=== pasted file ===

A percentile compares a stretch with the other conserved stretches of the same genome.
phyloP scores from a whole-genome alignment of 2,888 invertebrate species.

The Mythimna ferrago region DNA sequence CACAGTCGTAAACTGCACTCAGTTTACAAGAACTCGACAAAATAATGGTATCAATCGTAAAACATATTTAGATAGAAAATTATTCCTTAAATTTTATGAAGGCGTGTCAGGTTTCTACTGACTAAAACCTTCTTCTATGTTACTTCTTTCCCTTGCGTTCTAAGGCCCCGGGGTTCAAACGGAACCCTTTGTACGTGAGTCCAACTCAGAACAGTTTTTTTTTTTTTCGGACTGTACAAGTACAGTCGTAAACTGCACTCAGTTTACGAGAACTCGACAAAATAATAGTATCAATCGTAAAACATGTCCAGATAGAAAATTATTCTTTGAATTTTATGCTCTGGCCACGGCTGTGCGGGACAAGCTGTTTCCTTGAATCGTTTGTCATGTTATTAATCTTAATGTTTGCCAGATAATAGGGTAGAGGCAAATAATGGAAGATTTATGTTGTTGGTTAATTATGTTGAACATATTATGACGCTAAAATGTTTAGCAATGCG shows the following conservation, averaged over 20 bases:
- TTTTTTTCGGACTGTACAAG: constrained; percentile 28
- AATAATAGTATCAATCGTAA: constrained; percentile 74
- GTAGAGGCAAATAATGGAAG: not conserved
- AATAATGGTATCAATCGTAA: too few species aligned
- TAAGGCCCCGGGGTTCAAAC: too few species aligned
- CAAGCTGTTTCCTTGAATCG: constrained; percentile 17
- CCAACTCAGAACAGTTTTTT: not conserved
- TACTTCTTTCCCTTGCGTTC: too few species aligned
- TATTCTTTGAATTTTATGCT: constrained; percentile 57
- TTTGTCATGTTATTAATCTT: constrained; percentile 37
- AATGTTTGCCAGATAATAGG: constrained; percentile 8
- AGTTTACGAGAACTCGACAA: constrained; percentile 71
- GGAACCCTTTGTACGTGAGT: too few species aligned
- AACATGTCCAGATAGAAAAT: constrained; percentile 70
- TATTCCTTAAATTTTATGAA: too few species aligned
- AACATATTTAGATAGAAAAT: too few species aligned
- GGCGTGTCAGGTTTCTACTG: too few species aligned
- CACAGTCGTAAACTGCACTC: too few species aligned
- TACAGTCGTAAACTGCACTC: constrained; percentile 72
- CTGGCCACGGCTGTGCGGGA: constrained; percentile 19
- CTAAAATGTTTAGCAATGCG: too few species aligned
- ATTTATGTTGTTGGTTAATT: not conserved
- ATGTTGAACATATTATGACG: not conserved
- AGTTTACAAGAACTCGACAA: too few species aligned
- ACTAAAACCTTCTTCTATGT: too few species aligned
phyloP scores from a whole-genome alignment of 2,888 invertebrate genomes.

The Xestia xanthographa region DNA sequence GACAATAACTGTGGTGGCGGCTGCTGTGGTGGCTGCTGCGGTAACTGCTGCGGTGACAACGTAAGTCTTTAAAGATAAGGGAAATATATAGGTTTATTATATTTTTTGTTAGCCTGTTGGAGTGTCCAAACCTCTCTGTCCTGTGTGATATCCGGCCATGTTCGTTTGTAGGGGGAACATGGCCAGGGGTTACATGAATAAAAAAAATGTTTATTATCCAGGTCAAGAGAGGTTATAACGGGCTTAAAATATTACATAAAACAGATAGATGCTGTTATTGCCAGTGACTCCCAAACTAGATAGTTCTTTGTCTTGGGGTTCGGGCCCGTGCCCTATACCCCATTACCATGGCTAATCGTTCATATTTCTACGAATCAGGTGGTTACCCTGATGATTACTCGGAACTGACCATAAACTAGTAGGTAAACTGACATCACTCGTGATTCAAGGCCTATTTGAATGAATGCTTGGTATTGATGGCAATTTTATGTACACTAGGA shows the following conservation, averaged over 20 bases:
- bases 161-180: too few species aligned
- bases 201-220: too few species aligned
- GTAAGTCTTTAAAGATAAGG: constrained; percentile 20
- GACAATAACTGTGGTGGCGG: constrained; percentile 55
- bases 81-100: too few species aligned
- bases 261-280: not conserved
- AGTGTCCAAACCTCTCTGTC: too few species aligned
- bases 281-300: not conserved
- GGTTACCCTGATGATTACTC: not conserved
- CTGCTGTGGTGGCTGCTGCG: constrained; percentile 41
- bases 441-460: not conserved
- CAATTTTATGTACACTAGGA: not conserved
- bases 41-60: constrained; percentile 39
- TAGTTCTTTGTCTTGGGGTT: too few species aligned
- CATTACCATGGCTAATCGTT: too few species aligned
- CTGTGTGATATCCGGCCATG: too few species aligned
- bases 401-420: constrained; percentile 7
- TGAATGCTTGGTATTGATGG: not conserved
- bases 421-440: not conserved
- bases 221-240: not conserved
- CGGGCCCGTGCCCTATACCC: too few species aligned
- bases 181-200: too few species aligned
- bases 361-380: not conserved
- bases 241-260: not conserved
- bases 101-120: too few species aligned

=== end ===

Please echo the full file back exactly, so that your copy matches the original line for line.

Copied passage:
A percentile compares a stretch with the other conserved stretches of the same genome.
phyloP scores from a whole-genome alignment of 2,888 invertebrate species.

The Mythimna ferrago region DNA sequence CACAGTCGTAAACTGCACTCAGTTTACAAGAACTCGACAAAATAATGGTATCAATCGTAAAACATATTTAGATAGAAAATTATTCCTTAAATTTTATGAAGGCGTGTCAGGTTTCTACTGACTAAAACCTTCTTCTATGTTACTTCTTTCCCTTGCGTTCTAAGGCCCCGGGGTTCAAACGGAACCCTTTGTACGTGAGTCCAACTCAGAACAGTTTTTTTTTTTTTCGGACTGTACAAGTACAGTCGTAAACTGCACTCAGTTTACGAGAACTCGACAAAATAATAGTATCAATCGTAAAACATGTCCAGATAGAAAATTATTCTTTGAATTTTATGCTCTGGCCACGGCTGTGCGGGACAAGCTGTTTCCTTGAATCGTTTGTCATGTTATTAATCTTAATGTTTGCCAGATAATAGGGTAGAGGCAAATAATGGAAGATTTATGTTGTTGGTTAATTATGTTGAACATATTATGACGCTAAAATGTTTAGCAATGCG shows the following conservation, averaged over 20 bases:
- TTTTTTTCGGACTGTACAAG: constrained; percentile 28
- AATAATAGTATCAATCGTAA: constrained; percentile 74
- GTAGAGGCAAATAATGGAAG: not conserved
- AATAATGGTATCAATCGTAA: too few species aligned
- TAAGGCCCCGGGGTTCAAAC: too few species aligned
- CAAGCTGTTTCCTTGAATCG: constrained; percentile 17
- CCAACTCAGAACAGTTTTTT: not conserved
- TACTTCTTTCCCTTGCGTTC: too few species aligned
- TATTCTTTGAATTTTATGCT: constrained; percentile 57
- TTTGTCATGTTATTAATCTT: constrained; percentile 37
- AATGTTTGCCAGATAATAGG: constrained; percentile 8
- AGTTTACGAGAACTCGACAA: constrained; percentile 71
- GGAACCCTTTGTACGTGAGT: too few species aligned
- AACATGTCCAGATAGAAAAT: constrained; percentile 70
- TATTCCTTAAATTTTATGAA: too few species aligned
- AACATATTTAGATAGAAAAT: too few species aligned
- GGCGTGTCAGGTTTCTACTG: too few species aligned
- CACAGTCGTAAACTGCACTC: too few species aligned
- TACAGTCGTAAACTGCACTC: constrained; percentile 72
- CTGGCCACGGCTGTGCGGGA: constrained; percentile 19
- CTAAAATGTTTAGCAATGCG: too few species aligned
- ATTTATGTTGTTGGTTAATT: not conserved
- ATGTTGAACATATTATGACG: not conserved
- AGTTTACAAGAACTCGACAA: too few species aligned
- ACTAAAACCTTCTTCTATGT: too few species aligned
phyloP scores from a whole-genome alignment of 2,888 invertebrate genomes.

The Xestia xanthographa region DNA sequence GACAATAACTGTGGTGGCGGCTGCTGTGGTGGCTGCTGCGGTAACTGCTGCGGTGACAACGTAAGTCTTTAAAGATAAGGGAAATATATAGGTTTATTATATTTTTTGTTAGCCTGTTGGAGTGTCCAAACCTCTCTGTCCTGTGTGATATCCGGCCATGTTCGTTTGTAGGGGGAACATGGCCAGGGGTTACATGAATAAAAAAAATGTTTATTATCCAGGTCAAGAGAGGTTATAACGGGCTTAAAATATTACATAAAACAGATAGATGCTGTTATTGCCAGTGACTCCCAAACTAGATAGTTCTTTGTCTTGGGGTTCGGGCCCGTGCCCTATACCCCATTACCATGGCTAATCGTTCATATTTCTACGAATCAGGTGGTTACCCTGATGATTACTCGGAACTGACCATAAACTAGTAGGTAAACTGACATCACTCGTGATTCAAGGCCTATTTGAATGAATGCTTGGTATTGATGGCAATTTTATGTACACTAGGA shows the following conservation, averaged over 20 bases:
- bases 161-180: too few species aligned
- bases 201-220: too few species aligned
- GTAAGTCTTTAAAGATAAGG: constrained; percentile 20
- GACAATAACTGTGGTGGCGG: constrained; percentile 55
- bases 81-100: too few species aligned
- bases 261-280: not conserved
- AGTGTCCAAACCTCTCTGTC: too few species aligned
- bases 281-300: not conserved
- GGTTACCCTGATGATTACTC: not conserved
- CTGCTGTGGTGGCTGCTGCG: constrained; percentile 41
- bases 441-460: not conserved
- CAATTTTATGTACACTAGGA: not conserved
- bases 41-60: constrained; percentile 39
- TAGTTCTTTGTCTTGGGGTT: too few species aligned
- CATTACCATGGCTAATCGTT: too few species aligned
- CTGTGTGATATCCGGCCATG: too few species aligned
- bases 401-420: constrained; percentile 7
- TGAATGCTTGGTATTGATGG: not conserved
- bases 421-440: not conserved
- bases 221-240: not conserved
- CGGGCCCGTGCCCTATACCC: too few species aligned
- bases 181-200: too few species aligned
- bases 361-380: not conserved
- bases 241-260: not conserved
- bases 101-120: too few species aligned